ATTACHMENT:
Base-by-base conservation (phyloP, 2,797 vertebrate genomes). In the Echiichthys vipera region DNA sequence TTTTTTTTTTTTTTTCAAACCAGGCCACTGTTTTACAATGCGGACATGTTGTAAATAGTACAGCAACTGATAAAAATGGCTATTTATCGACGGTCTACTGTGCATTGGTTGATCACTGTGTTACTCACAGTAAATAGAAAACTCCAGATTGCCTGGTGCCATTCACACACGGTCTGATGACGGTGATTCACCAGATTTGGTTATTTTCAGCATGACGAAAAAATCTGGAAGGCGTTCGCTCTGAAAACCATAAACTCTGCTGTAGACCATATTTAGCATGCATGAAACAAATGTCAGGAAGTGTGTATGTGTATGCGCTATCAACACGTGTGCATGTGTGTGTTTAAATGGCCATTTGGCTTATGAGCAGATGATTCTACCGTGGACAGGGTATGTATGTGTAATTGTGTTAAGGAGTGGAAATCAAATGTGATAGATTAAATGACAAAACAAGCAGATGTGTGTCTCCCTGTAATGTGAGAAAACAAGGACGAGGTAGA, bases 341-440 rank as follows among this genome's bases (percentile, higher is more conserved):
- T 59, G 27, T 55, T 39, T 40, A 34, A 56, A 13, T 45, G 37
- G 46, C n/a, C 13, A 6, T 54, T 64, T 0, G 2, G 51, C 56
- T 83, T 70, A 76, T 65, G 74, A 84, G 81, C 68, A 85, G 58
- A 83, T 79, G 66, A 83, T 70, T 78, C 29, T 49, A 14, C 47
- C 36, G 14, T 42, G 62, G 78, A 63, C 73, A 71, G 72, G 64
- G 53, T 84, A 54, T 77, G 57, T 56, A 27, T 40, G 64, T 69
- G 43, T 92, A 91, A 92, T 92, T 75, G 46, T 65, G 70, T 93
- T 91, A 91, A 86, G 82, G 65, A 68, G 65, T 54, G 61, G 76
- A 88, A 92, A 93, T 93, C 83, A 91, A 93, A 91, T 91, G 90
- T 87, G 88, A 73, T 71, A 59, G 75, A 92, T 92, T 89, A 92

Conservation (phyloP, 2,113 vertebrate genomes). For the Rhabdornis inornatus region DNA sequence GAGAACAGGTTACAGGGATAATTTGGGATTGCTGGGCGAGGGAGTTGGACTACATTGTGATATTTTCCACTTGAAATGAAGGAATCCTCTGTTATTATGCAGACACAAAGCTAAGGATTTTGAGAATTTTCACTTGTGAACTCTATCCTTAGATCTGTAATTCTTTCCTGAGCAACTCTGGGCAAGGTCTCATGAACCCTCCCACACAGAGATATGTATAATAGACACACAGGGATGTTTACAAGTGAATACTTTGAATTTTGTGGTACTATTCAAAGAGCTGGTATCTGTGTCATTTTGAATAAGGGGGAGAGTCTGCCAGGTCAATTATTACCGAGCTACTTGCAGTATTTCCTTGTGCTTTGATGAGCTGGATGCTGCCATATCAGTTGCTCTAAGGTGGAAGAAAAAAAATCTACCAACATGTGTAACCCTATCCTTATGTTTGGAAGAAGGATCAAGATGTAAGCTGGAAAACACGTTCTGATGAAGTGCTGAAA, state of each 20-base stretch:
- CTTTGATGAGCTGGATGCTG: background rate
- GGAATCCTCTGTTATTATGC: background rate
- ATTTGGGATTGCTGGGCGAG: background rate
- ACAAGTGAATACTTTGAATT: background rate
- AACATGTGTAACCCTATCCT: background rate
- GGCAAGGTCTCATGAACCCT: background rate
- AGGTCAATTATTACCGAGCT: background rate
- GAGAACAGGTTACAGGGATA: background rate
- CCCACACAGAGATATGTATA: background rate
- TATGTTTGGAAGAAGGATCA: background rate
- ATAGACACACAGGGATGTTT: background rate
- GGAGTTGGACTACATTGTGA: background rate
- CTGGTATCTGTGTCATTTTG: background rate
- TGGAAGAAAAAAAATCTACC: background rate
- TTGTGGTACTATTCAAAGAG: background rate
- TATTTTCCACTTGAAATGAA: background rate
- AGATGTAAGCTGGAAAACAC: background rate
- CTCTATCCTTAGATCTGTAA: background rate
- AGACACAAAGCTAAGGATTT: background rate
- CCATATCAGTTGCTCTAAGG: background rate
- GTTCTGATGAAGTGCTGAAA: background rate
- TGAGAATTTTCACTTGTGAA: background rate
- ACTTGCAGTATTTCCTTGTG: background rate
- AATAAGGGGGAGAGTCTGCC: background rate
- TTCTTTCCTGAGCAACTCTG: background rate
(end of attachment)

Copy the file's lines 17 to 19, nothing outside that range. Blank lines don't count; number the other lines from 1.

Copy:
- AACATGTGTAACCCTATCCT: background rate
- GGCAAGGTCTCATGAACCCT: background rate
- AGGTCAATTATTACCGAGCT: background rate